5.21.2013

Natural Satellites [Small Press]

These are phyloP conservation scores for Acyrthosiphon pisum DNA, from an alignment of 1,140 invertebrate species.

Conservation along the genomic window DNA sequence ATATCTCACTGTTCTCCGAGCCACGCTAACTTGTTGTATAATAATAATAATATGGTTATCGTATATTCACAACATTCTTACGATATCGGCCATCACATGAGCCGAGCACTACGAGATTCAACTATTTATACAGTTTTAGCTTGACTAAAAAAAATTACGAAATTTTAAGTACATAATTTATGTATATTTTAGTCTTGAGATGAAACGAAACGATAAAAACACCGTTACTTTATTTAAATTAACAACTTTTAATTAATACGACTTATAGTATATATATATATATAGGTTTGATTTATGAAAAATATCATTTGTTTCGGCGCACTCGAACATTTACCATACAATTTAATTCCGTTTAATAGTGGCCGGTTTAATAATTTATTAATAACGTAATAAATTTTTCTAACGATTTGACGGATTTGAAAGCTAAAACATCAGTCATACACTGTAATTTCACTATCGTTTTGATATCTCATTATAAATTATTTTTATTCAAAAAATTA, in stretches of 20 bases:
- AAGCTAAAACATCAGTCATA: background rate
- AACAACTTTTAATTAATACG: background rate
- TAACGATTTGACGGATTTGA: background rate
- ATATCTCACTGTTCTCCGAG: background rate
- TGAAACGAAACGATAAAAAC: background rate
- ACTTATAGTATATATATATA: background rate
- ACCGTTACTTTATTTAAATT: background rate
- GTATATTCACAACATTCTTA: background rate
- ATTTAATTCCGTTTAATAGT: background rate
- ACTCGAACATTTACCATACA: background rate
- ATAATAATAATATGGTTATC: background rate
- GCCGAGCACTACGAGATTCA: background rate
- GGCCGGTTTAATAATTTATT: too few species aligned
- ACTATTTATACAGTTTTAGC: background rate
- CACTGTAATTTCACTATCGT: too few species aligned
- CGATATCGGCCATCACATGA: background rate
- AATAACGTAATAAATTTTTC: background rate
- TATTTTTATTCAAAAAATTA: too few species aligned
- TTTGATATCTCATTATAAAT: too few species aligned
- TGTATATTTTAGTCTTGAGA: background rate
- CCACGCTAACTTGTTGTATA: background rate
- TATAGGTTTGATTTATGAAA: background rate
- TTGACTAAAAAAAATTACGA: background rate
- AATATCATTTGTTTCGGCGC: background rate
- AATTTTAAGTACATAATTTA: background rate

Titan #1 (Family Style/Press Gang): There’s a plethora of great comics at the Study Group Comics site, but you guys know my personal preference for print, so I was very excited to check out this first tangible installment from Francois Vigneault. It did not disappoint. In the far-flung future of 2192 on Saturn's moon of Titan, MNGR Joao da Silva is dispatched to resolve production inefficiencies exacerbated by labor disputes. The union problems seem to be rooted in racial inequality between the Terrans and Titans, the former’s management and security staff of 568 heavily outnumbered by the latter’s genetically engineered workforce of 50,000. Complicating negotiations are some hot-headed Terran officers and equally ill-tempered Titans on the other side of the equation, MNGR da Silva maybe acting too bold for his own good, and a very subdued and odd sexual tension between him and his Titan liaison handler Phoebe Mackintosh. Vigneault constructs the world of Titan and the basic story premise in the tradition of the best kinds of sci-fi. While exploring a logical progression of fascinating speech patterns and technological advances (things like iPhones and iPads simply become the “i” and just the “i,” where your entire body and its functions are internally networked via voice commands), we find that the specific details may be different, but the tensions are essentially the same. There will always be differing worldviews between management and entry level line workers, there will always be power struggles, there will always be economic tension, racial tension, and sexual tension. There’s no false utopia presented in Vigneault’s future world, merely an aspirational sci-fi narrative that allows us to reflect back on our own social issues through the lens of this re-contextualization process. Vigneault’s lines dance between a sort of Herge influenced European classicism, complete with ligne-claire coifs of hair, and the full-bodied beady sweat style of many modern alt cartoonists, running the erratic lineage from Robert Crumb to Charles Burns to  Noah Van Sciver. Vigneault is generous with his world-building backgrounds, and offers a warm tri-color glow of black, white, and an orange hue that gives the impression of what life must be like on a distant moon orbiting a gas giant planet. Compiling the first two installments of a planned six, complete with an unexpected intimate cliffhanger, it also gives me the impression that I can’t wait to see what’s next in this series. Grade A.

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